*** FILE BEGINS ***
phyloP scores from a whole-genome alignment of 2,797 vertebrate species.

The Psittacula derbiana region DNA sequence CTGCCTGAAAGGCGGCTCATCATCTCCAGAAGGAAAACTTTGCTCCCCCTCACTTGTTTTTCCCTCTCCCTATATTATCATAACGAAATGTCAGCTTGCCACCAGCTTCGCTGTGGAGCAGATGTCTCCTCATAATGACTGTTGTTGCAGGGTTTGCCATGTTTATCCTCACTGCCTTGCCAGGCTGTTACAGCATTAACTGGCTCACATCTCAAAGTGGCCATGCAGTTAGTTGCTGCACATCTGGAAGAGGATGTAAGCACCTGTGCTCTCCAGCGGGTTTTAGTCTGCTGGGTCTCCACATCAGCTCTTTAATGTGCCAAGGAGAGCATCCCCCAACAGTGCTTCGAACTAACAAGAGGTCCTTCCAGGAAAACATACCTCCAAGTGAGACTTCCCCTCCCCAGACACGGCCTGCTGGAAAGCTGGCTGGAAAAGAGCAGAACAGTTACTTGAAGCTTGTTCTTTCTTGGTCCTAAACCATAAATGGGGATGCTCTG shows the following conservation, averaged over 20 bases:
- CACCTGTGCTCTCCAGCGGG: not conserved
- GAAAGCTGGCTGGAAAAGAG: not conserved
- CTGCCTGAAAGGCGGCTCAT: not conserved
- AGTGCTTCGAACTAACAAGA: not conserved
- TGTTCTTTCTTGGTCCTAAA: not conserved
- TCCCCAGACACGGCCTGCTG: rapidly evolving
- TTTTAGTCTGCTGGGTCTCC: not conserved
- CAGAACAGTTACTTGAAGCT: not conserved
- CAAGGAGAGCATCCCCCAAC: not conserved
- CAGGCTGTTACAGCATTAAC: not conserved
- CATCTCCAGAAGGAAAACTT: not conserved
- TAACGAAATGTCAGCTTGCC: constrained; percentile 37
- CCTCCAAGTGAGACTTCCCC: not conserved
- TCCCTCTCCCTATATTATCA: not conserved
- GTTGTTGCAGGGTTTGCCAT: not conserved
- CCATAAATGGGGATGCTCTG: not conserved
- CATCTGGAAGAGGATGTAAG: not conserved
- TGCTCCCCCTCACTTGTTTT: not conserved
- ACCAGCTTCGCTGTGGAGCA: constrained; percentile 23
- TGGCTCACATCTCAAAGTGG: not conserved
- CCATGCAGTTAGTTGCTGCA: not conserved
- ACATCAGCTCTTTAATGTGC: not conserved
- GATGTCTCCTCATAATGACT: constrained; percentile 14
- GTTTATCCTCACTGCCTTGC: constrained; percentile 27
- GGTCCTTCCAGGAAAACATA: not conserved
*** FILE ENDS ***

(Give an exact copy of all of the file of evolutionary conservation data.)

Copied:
phyloP scores from a whole-genome alignment of 2,797 vertebrate species.

The Psittacula derbiana region DNA sequence CTGCCTGAAAGGCGGCTCATCATCTCCAGAAGGAAAACTTTGCTCCCCCTCACTTGTTTTTCCCTCTCCCTATATTATCATAACGAAATGTCAGCTTGCCACCAGCTTCGCTGTGGAGCAGATGTCTCCTCATAATGACTGTTGTTGCAGGGTTTGCCATGTTTATCCTCACTGCCTTGCCAGGCTGTTACAGCATTAACTGGCTCACATCTCAAAGTGGCCATGCAGTTAGTTGCTGCACATCTGGAAGAGGATGTAAGCACCTGTGCTCTCCAGCGGGTTTTAGTCTGCTGGGTCTCCACATCAGCTCTTTAATGTGCCAAGGAGAGCATCCCCCAACAGTGCTTCGAACTAACAAGAGGTCCTTCCAGGAAAACATACCTCCAAGTGAGACTTCCCCTCCCCAGACACGGCCTGCTGGAAAGCTGGCTGGAAAAGAGCAGAACAGTTACTTGAAGCTTGTTCTTTCTTGGTCCTAAACCATAAATGGGGATGCTCTG shows the following conservation, averaged over 20 bases:
- CACCTGTGCTCTCCAGCGGG: not conserved
- GAAAGCTGGCTGGAAAAGAG: not conserved
- CTGCCTGAAAGGCGGCTCAT: not conserved
- AGTGCTTCGAACTAACAAGA: not conserved
- TGTTCTTTCTTGGTCCTAAA: not conserved
- TCCCCAGACACGGCCTGCTG: rapidly evolving
- TTTTAGTCTGCTGGGTCTCC: not conserved
- CAGAACAGTTACTTGAAGCT: not conserved
- CAAGGAGAGCATCCCCCAAC: not conserved
- CAGGCTGTTACAGCATTAAC: not conserved
- CATCTCCAGAAGGAAAACTT: not conserved
- TAACGAAATGTCAGCTTGCC: constrained; percentile 37
- CCTCCAAGTGAGACTTCCCC: not conserved
- TCCCTCTCCCTATATTATCA: not conserved
- GTTGTTGCAGGGTTTGCCAT: not conserved
- CCATAAATGGGGATGCTCTG: not conserved
- CATCTGGAAGAGGATGTAAG: not conserved
- TGCTCCCCCTCACTTGTTTT: not conserved
- ACCAGCTTCGCTGTGGAGCA: constrained; percentile 23
- TGGCTCACATCTCAAAGTGG: not conserved
- CCATGCAGTTAGTTGCTGCA: not conserved
- ACATCAGCTCTTTAATGTGC: not conserved
- GATGTCTCCTCATAATGACT: constrained; percentile 14
- GTTTATCCTCACTGCCTTGC: constrained; percentile 27
- GGTCCTTCCAGGAAAACATA: not conserved